Saturday, September 21, 2013


Before the Industrial Revolution, there were lots of jobs once considered stable, middle-class jobs commonplace for our great grandparents, in particular those living in rural areas.  The occupational classification list from 1850 (provided by the Bureau of Labor Statistics) was the first year the government collected data on what Americans did for a living.

Today's Standard Occupational Classifications (part of the Census) identified 31,000 currently active occupations in America.

Below is a listing of 11 jobs no longer recognized by the Bureau of Labor Statistics.  This certainly does not mean that no one does these jobs any longer, just that they aren't officially recognized as part of the currently active occupations in America.

1)      Chimney-sweeps:
This is someone, as the name implies, who inspects and cleans chimneys.  There is a lot of climbing, squatting, kneeling, and stretching involved with this occupation.  But with today's modern and more efficient means of heating a house, fireplaces are not the necessity they once were. But every now and then you come across someone advertising their services as a chimney-sweep, wearing the traditional costume including the top hat.

2)      Daguerreotypists:
Now this is an occupation that probably is extinct with the exception of a specialized exhibit of some short.  These people were the pioneers of photography using the camera obscura which was an optical device that projects an image of its surroundings on a screen.  Reaching back into the very depths of my memory, I think I recall seeing a camera obscura in San Francisco in the Golden Gate Park vicinity (at the ocean).  Anyone familiar with this?

3)      Drover:
A cowboy who drives cattle or sheep.  Although cowboys still work cattle ranches, the day when cattle drives moved herds across distances to railroad locations where they could be shipped to market are long gone.

4)      Hemp dressers:
Also known as hacklers, this was someone who worked in the linen industry and was responsible for separating the coarse parts of hemp.  A hackler was the tool they used.

5)      Lapidaries:
This applies to an artist who collects precious gemstones and minerals and makes them into jewelry and other decorative items, a job that is still very much alive today but apparently no longer a part of the Bureau of Labor Statistics list.  That could be due to being considered more of a hobbyist job than an occupation?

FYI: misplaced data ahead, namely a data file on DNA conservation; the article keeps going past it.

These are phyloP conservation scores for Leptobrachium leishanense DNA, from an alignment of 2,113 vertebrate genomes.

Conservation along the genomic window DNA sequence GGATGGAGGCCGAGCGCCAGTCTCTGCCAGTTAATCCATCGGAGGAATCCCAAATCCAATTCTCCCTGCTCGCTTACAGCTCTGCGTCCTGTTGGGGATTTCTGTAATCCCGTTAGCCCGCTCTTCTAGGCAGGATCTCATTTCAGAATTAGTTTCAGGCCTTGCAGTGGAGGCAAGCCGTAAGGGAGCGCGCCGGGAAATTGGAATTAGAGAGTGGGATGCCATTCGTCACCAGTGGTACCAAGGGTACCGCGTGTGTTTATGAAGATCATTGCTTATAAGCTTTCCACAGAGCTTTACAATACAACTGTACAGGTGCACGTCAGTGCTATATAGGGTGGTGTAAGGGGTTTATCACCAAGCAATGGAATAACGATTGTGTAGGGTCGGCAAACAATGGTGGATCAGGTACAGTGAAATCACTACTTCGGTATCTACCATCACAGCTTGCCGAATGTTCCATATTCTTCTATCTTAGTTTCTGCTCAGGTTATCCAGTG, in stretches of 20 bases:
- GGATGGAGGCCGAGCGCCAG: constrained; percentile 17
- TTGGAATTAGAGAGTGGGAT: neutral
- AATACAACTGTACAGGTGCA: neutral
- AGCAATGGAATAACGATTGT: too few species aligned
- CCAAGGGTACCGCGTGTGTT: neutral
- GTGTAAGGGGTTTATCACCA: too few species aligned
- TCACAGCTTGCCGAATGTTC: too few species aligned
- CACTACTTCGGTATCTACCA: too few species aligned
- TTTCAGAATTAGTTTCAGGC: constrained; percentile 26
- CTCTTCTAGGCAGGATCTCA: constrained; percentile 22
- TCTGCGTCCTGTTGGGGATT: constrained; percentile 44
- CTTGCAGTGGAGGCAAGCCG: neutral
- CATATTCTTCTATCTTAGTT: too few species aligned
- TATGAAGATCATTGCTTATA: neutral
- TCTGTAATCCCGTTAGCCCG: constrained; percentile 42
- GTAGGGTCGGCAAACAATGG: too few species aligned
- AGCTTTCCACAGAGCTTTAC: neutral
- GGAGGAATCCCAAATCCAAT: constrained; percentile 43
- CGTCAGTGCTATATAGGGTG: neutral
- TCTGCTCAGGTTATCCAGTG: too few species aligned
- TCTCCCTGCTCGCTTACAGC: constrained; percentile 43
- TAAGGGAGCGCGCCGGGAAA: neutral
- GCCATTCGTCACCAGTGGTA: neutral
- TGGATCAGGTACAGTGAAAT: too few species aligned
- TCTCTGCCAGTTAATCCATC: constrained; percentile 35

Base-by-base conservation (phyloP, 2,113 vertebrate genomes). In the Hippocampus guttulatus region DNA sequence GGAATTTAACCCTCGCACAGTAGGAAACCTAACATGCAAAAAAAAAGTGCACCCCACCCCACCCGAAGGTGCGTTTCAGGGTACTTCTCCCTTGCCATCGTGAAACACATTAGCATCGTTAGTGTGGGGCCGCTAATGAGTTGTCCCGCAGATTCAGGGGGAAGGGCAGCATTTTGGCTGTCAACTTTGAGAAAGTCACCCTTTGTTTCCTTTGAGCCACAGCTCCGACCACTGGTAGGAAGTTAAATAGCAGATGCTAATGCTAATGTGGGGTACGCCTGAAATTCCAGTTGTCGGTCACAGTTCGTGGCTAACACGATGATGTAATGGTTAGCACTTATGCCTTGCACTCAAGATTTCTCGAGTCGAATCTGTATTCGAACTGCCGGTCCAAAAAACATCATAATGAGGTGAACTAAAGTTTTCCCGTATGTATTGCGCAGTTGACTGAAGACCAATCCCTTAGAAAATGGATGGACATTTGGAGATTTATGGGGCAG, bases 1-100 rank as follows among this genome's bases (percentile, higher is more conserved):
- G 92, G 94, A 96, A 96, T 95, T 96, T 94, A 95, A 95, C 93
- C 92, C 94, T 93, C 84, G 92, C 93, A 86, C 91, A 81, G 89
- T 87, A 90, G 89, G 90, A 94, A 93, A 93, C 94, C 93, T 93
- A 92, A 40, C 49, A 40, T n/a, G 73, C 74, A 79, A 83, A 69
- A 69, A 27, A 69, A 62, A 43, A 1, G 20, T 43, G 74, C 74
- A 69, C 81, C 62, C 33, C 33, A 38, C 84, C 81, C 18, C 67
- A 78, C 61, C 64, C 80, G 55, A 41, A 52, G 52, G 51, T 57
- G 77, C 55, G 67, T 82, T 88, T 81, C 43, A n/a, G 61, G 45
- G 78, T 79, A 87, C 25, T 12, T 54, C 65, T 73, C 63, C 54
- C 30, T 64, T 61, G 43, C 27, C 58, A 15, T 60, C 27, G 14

6)      Lathmaker:
On the list I saw, this was described as "Someone who works to set up, operate, or tend wood sawing."  That surprised me.  I didn't realize lathmaker was someone responsible for the actual sawing of the lumber.  I had always thought of it as the person who did woodwork such as the turning of table legs—making a finished product rather than dealing with the raw material.  But either way, it seems to me to be a still viable job although the sawing of the logs into lumber lengths is now highly mechanized.

7)      Match makers:
Someone whose job it is to match up 2 people for the purpose of marriage.  Today we have the internet!  :)

8)      Occultists:
One who studies magic, alchemy, extra-sensory perception, astrology, spiritualism, and divination.  Several of these were areas of high interest in the 1800s.

9)      Quarrymen:
This is a person who manages or works in a quarry, an open pit mine for rocks and minerals.  Obviously there are still many open pit mines in operations today but a lot of what used to be the manual labor is now handled by machines.

10)    Shoe peg maker:
This is a traditional form of shoe-making using a type of pegged construction.

11)    Salaeratus makers:
This is a person who makes baking soda.  I would imagine over 150 years ago that this would be a singular person making the product and selling it in rural areas, whereas today we have our large supermarkets in which to buy the same product as made by a large manufacturing concern.


Grace Elliot said...

My favourite has to be 'shoe peg maker' - however do we survive without them?
Grace x

Shawna Delacorte said...

Hi, Grace: I'll need to figure out exactly what a shoe peg maker does (or more accurately, what one did) before I can figure out how we survive without them. :)

Thanks for your comment.